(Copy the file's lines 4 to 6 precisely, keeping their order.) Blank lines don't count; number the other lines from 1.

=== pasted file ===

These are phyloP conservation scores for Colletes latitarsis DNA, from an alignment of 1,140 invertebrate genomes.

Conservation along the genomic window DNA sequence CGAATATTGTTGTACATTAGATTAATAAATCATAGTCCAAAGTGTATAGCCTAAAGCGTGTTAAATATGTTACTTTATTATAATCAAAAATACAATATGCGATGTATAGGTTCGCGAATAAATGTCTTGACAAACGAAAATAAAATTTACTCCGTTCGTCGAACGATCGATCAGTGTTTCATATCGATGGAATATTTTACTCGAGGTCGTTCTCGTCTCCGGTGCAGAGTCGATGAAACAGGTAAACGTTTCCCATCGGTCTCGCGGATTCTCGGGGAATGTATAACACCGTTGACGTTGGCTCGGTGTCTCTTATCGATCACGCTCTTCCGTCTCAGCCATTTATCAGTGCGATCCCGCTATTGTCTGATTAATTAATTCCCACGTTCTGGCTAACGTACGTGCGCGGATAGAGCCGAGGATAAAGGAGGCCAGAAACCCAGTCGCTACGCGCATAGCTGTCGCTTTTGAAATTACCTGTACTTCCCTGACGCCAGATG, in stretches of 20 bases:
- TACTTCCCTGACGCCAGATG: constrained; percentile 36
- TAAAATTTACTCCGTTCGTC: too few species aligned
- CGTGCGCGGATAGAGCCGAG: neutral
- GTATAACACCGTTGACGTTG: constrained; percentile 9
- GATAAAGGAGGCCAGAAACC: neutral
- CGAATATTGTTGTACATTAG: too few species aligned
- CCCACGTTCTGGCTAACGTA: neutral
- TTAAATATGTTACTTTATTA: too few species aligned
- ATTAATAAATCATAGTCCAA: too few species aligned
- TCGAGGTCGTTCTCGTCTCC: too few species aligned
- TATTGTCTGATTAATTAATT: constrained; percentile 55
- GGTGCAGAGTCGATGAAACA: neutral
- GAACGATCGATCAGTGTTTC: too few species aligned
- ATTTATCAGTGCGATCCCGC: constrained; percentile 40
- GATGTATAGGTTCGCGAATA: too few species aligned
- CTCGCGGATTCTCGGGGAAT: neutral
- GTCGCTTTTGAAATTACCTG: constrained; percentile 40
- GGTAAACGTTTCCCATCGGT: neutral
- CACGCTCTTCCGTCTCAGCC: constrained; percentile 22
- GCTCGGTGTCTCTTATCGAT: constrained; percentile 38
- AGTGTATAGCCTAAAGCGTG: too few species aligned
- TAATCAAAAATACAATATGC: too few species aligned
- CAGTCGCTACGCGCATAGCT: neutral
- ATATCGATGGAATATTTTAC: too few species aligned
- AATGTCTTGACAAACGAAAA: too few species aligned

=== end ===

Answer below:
- TAAAATTTACTCCGTTCGTC: too few species aligned
- CGTGCGCGGATAGAGCCGAG: neutral
- GTATAACACCGTTGACGTTG: constrained; percentile 9